Social Responsibility

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Social Responsible Investing is “a relative” of Islamic Finance. A Muslim has to consider himself as a trustree of supreme ownership and act accordingly. In his usage of private and public ownership he is bound by ethical and social considerations to avoid harmful goods and activities which are not permissible such as alcoholics, gambling, pork, pornography to name a few. Wasteful use (or not making use of resources) and extravagance is undesirable. Any usage which injures or harm public interest has to be avoided. Wealth creates an obligation to support needy family members and the duty of obligatory social tax (Zakat) to support the needy of the society.

This thoughts are very much in line with the objectives of the Shariah (Maqasid Al Shariah) which demands the wisdom and welfare of the people in this world as well as in the hereafter. Welfare is defined as complete justice, mercy, wellbeing and wisdom. “Anything that departs from justice to oppression, from mercy to harshness, from welfare to misery and from wisdom to folly, has nothing to do with the Shariah” (Ibn al-Qayyim). The definition of Al-Ghazali, one of the most prominent scholars of history, reads as follows: “The very objective of the Shariah is to promote the welfare of the people which lies in safeguarding their faith, their life, their intellect, their posterity and their property. Whatever ensures the safeguard of these five serves public interest and is desirable.”, cited after Umer Chapra, (Towards a Just Monetary System).

Many of these general thoughts are not widely applied nowadays inside the Muslim world. The duties of the public sector following from these religious requirements might only be applied in parts. M. Nejatullah Siddiqi defines these duties as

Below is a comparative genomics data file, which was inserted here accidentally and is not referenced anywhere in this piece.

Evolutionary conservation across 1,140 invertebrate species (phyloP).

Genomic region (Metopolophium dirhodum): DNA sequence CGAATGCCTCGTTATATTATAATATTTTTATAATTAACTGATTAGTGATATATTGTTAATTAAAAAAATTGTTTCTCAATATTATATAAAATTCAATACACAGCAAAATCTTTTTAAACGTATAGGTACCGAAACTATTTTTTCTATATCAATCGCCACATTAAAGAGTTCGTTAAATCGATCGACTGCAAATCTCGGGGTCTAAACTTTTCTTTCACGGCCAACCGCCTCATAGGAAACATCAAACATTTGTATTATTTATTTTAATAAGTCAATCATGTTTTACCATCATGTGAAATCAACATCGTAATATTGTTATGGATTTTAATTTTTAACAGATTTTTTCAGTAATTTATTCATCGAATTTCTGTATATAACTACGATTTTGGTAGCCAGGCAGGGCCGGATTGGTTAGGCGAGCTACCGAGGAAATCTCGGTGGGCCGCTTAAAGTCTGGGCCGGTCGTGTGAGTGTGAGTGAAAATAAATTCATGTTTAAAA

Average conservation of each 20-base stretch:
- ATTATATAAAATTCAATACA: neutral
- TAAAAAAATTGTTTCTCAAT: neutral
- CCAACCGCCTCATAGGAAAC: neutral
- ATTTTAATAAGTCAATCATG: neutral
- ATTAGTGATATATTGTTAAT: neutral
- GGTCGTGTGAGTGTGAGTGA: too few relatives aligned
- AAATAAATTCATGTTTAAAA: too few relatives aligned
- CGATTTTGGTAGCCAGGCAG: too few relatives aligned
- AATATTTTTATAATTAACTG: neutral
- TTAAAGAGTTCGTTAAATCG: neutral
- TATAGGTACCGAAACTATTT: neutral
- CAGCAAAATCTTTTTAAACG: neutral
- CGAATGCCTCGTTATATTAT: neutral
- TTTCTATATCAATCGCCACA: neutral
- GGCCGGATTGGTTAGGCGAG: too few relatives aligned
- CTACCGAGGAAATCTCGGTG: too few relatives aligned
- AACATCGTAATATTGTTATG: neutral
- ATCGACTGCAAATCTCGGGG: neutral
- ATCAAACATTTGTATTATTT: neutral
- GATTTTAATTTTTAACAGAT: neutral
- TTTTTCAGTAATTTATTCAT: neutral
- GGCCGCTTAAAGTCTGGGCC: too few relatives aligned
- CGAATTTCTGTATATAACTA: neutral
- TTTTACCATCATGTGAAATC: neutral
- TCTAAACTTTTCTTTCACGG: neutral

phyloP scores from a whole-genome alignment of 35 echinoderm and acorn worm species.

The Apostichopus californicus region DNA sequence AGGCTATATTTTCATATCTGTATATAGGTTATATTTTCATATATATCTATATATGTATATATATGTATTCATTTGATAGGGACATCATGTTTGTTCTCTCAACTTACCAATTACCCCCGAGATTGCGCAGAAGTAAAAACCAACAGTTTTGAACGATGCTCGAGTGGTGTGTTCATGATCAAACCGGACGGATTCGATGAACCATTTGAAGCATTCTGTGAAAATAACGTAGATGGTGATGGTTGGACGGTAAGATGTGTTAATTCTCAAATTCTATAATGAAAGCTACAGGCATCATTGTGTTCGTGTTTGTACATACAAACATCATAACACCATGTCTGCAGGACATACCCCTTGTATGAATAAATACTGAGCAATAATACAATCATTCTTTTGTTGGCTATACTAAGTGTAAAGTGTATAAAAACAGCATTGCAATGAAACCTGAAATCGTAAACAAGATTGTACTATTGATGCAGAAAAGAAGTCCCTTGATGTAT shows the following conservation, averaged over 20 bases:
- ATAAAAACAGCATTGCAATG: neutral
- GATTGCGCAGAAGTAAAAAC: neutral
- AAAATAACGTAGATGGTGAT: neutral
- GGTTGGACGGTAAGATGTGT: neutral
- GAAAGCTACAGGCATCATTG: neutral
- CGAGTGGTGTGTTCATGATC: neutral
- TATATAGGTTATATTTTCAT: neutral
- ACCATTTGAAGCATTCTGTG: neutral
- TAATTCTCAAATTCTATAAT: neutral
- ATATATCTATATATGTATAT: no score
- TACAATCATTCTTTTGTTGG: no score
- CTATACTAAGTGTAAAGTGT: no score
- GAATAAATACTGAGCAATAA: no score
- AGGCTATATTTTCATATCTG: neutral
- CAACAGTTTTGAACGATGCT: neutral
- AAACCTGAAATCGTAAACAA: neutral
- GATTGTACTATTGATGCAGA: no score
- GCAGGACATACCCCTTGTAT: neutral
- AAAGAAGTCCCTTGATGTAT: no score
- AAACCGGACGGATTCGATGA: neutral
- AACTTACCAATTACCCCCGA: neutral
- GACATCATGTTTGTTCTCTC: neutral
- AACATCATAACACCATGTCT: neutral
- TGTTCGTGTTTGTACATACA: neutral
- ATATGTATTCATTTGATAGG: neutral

• Ensuring compliance with the Islamic code of conduct by individuals through education and, whenever necessary, through coercion.
  • Maintaining healthy conditions in the market to ensure its proper functioning.
  • Modifying the allocation of resources and distribution of income effected by the market mechanism by guiding and regulation it as well as by direct intervention and participation in the process.
  • Taking positive steps in the field of production and capital formation to accelerate growth and ensure social justice.

Many of these considerations are part of Western modern economic policies to a varying degree also influenced by similar thoughts of ethical discourse influenced by Christian scholars.

A clear differentiator is the positive view of Islam in regard to trade and entrepreneurship. The Prophet (pbuh) is reported to have said: “The trader who is honest and trustworthy is with the Prophets, the truthful and the martyrs.” The conditions of honesty are to measure and weight correctly, to obey clarity and transparency in contracts, exclusion of impermissible transactions as above stated, modesty in pricing, honesty and justice in trade exchange as well as avoidance of price manipulation by hoarding or monopolistic approaches. Last not least the treatment of Riba issues needs to be observed.

All this economic aspects discussed shall lead to an economy in wellbeing and full employment, an optimum rate of growth, which does not leave resources underutilized, nor spoils the environment. Socio-economic justice shall be achieved alongside an equitable distribution of income and wealth. Zakat, the obligatory social tax, supports the poor and motivates funds to be invested rather than stored and withhold from market activities. Money not invested will depreciate in value and should be seeked to be invested to maintain its value. Of course, positive effects cannot be imposed by a government alone; it is always needed to achieve a combination of individual and collective action caused in belief or god fearness (arab. taqwa).

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